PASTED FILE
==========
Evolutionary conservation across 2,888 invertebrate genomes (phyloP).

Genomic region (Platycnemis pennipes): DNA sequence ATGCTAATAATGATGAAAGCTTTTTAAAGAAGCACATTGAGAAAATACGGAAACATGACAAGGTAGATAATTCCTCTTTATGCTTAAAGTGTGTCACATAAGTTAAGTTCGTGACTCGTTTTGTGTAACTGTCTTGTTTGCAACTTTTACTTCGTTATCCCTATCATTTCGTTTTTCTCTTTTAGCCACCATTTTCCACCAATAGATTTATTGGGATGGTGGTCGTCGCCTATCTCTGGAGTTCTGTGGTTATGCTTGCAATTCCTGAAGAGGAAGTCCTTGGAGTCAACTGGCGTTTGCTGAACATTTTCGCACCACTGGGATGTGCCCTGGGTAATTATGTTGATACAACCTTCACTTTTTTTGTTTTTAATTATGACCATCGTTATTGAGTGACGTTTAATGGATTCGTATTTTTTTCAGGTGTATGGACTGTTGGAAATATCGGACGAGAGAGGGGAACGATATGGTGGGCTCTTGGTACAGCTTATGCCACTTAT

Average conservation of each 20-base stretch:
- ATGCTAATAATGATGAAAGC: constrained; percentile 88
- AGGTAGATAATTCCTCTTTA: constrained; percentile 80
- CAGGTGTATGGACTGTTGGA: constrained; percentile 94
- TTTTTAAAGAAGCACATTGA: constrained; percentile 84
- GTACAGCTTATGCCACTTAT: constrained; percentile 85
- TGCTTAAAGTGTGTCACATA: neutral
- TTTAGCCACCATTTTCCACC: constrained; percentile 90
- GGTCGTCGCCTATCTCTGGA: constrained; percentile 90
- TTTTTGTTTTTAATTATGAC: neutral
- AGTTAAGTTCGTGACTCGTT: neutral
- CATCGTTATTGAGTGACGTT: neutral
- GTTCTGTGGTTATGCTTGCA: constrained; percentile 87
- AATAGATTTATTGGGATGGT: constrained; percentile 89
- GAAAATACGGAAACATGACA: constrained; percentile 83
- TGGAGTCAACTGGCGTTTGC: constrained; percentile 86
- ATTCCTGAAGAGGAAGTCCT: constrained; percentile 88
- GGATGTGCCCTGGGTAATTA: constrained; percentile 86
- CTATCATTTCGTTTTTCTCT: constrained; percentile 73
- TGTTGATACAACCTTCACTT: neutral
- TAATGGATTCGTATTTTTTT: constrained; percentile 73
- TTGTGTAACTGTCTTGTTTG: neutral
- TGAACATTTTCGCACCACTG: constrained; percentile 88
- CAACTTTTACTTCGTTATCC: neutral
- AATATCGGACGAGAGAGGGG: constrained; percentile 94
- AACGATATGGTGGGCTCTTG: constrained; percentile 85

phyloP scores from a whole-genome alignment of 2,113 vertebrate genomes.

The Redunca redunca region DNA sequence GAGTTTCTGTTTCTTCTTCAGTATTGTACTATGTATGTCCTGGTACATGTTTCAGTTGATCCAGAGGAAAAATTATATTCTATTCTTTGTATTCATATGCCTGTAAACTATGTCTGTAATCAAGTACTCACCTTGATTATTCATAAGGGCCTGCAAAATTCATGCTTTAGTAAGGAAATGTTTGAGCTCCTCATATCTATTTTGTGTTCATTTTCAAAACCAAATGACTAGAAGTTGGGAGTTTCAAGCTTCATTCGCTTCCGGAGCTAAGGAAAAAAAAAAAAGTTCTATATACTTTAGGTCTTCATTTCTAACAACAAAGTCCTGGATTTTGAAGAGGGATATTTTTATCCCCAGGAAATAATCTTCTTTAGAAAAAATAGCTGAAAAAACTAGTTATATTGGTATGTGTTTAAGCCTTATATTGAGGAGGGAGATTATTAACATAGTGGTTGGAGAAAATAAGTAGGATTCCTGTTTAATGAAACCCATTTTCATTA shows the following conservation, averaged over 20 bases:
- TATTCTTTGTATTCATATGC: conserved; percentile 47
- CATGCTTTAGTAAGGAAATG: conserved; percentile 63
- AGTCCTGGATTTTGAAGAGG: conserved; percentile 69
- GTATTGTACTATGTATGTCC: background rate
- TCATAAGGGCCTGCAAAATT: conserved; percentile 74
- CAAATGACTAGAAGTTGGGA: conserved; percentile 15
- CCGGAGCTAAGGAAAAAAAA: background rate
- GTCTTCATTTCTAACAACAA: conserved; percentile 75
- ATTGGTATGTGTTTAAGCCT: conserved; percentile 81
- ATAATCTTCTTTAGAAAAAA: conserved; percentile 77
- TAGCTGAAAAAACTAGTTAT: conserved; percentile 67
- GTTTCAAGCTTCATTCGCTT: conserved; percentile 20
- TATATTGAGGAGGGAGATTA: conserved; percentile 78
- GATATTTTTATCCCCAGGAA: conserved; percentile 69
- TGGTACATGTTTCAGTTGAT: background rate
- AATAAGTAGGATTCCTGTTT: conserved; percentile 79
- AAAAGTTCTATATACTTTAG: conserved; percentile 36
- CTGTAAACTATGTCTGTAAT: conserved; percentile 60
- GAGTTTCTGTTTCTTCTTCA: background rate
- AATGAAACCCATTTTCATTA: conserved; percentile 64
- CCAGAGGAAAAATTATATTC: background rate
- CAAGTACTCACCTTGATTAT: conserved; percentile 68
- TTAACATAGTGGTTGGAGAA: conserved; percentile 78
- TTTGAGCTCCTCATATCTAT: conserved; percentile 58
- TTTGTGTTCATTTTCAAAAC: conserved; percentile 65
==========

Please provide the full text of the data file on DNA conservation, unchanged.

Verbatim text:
Evolutionary conservation across 2,888 invertebrate genomes (phyloP).

Genomic region (Platycnemis pennipes): DNA sequence ATGCTAATAATGATGAAAGCTTTTTAAAGAAGCACATTGAGAAAATACGGAAACATGACAAGGTAGATAATTCCTCTTTATGCTTAAAGTGTGTCACATAAGTTAAGTTCGTGACTCGTTTTGTGTAACTGTCTTGTTTGCAACTTTTACTTCGTTATCCCTATCATTTCGTTTTTCTCTTTTAGCCACCATTTTCCACCAATAGATTTATTGGGATGGTGGTCGTCGCCTATCTCTGGAGTTCTGTGGTTATGCTTGCAATTCCTGAAGAGGAAGTCCTTGGAGTCAACTGGCGTTTGCTGAACATTTTCGCACCACTGGGATGTGCCCTGGGTAATTATGTTGATACAACCTTCACTTTTTTTGTTTTTAATTATGACCATCGTTATTGAGTGACGTTTAATGGATTCGTATTTTTTTCAGGTGTATGGACTGTTGGAAATATCGGACGAGAGAGGGGAACGATATGGTGGGCTCTTGGTACAGCTTATGCCACTTAT

Average conservation of each 20-base stretch:
- ATGCTAATAATGATGAAAGC: constrained; percentile 88
- AGGTAGATAATTCCTCTTTA: constrained; percentile 80
- CAGGTGTATGGACTGTTGGA: constrained; percentile 94
- TTTTTAAAGAAGCACATTGA: constrained; percentile 84
- GTACAGCTTATGCCACTTAT: constrained; percentile 85
- TGCTTAAAGTGTGTCACATA: neutral
- TTTAGCCACCATTTTCCACC: constrained; percentile 90
- GGTCGTCGCCTATCTCTGGA: constrained; percentile 90
- TTTTTGTTTTTAATTATGAC: neutral
- AGTTAAGTTCGTGACTCGTT: neutral
- CATCGTTATTGAGTGACGTT: neutral
- GTTCTGTGGTTATGCTTGCA: constrained; percentile 87
- AATAGATTTATTGGGATGGT: constrained; percentile 89
- GAAAATACGGAAACATGACA: constrained; percentile 83
- TGGAGTCAACTGGCGTTTGC: constrained; percentile 86
- ATTCCTGAAGAGGAAGTCCT: constrained; percentile 88
- GGATGTGCCCTGGGTAATTA: constrained; percentile 86
- CTATCATTTCGTTTTTCTCT: constrained; percentile 73
- TGTTGATACAACCTTCACTT: neutral
- TAATGGATTCGTATTTTTTT: constrained; percentile 73
- TTGTGTAACTGTCTTGTTTG: neutral
- TGAACATTTTCGCACCACTG: constrained; percentile 88
- CAACTTTTACTTCGTTATCC: neutral
- AATATCGGACGAGAGAGGGG: constrained; percentile 94
- AACGATATGGTGGGCTCTTG: constrained; percentile 85

phyloP scores from a whole-genome alignment of 2,113 vertebrate genomes.

The Redunca redunca region DNA sequence GAGTTTCTGTTTCTTCTTCAGTATTGTACTATGTATGTCCTGGTACATGTTTCAGTTGATCCAGAGGAAAAATTATATTCTATTCTTTGTATTCATATGCCTGTAAACTATGTCTGTAATCAAGTACTCACCTTGATTATTCATAAGGGCCTGCAAAATTCATGCTTTAGTAAGGAAATGTTTGAGCTCCTCATATCTATTTTGTGTTCATTTTCAAAACCAAATGACTAGAAGTTGGGAGTTTCAAGCTTCATTCGCTTCCGGAGCTAAGGAAAAAAAAAAAAGTTCTATATACTTTAGGTCTTCATTTCTAACAACAAAGTCCTGGATTTTGAAGAGGGATATTTTTATCCCCAGGAAATAATCTTCTTTAGAAAAAATAGCTGAAAAAACTAGTTATATTGGTATGTGTTTAAGCCTTATATTGAGGAGGGAGATTATTAACATAGTGGTTGGAGAAAATAAGTAGGATTCCTGTTTAATGAAACCCATTTTCATTA shows the following conservation, averaged over 20 bases:
- TATTCTTTGTATTCATATGC: conserved; percentile 47
- CATGCTTTAGTAAGGAAATG: conserved; percentile 63
- AGTCCTGGATTTTGAAGAGG: conserved; percentile 69
- GTATTGTACTATGTATGTCC: background rate
- TCATAAGGGCCTGCAAAATT: conserved; percentile 74
- CAAATGACTAGAAGTTGGGA: conserved; percentile 15
- CCGGAGCTAAGGAAAAAAAA: background rate
- GTCTTCATTTCTAACAACAA: conserved; percentile 75
- ATTGGTATGTGTTTAAGCCT: conserved; percentile 81
- ATAATCTTCTTTAGAAAAAA: conserved; percentile 77
- TAGCTGAAAAAACTAGTTAT: conserved; percentile 67
- GTTTCAAGCTTCATTCGCTT: conserved; percentile 20
- TATATTGAGGAGGGAGATTA: conserved; percentile 78
- GATATTTTTATCCCCAGGAA: conserved; percentile 69
- TGGTACATGTTTCAGTTGAT: background rate
- AATAAGTAGGATTCCTGTTT: conserved; percentile 79
- AAAAGTTCTATATACTTTAG: conserved; percentile 36
- CTGTAAACTATGTCTGTAAT: conserved; percentile 60
- GAGTTTCTGTTTCTTCTTCA: background rate
- AATGAAACCCATTTTCATTA: conserved; percentile 64
- CCAGAGGAAAAATTATATTC: background rate
- CAAGTACTCACCTTGATTAT: conserved; percentile 68
- TTAACATAGTGGTTGGAGAA: conserved; percentile 78
- TTTGAGCTCCTCATATCTAT: conserved; percentile 58
- TTTGTGTTCATTTTCAAAAC: conserved; percentile 65